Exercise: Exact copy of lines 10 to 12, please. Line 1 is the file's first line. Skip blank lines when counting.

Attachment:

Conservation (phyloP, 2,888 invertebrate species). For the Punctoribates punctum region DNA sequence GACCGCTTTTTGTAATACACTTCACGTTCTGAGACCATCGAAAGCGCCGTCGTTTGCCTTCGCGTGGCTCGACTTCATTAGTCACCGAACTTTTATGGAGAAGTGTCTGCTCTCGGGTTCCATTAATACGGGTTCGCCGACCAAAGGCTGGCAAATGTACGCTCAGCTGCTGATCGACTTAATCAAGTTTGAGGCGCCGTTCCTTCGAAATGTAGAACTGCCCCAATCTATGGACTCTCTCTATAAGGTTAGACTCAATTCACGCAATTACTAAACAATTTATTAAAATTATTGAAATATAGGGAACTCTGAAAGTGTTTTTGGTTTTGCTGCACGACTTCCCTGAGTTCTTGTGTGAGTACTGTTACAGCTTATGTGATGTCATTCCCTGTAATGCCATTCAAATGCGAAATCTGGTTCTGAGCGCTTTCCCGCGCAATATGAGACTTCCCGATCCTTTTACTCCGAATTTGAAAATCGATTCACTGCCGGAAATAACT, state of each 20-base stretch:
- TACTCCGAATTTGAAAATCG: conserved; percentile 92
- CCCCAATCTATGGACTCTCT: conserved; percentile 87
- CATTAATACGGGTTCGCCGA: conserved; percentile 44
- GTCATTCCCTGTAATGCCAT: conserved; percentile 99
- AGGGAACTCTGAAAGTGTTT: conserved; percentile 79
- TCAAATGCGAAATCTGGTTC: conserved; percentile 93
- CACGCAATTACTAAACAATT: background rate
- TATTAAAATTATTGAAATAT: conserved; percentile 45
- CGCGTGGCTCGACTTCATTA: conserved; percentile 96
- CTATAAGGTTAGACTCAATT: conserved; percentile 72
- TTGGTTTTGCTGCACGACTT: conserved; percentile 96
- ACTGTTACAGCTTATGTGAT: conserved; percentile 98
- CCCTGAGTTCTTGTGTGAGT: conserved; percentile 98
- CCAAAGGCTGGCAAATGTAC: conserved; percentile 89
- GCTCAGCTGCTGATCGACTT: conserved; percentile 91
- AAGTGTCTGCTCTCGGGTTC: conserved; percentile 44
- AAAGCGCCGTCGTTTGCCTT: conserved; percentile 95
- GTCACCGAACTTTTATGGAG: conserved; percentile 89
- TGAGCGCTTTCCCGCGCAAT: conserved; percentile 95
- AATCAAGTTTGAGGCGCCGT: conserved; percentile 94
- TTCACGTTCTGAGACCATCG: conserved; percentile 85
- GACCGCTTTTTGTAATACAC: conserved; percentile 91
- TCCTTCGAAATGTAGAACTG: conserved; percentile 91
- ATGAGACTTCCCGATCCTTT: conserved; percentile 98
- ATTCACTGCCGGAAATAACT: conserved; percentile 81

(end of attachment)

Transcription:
- CGCGTGGCTCGACTTCATTA: conserved; percentile 96
- CTATAAGGTTAGACTCAATT: conserved; percentile 72
- TTGGTTTTGCTGCACGACTT: conserved; percentile 96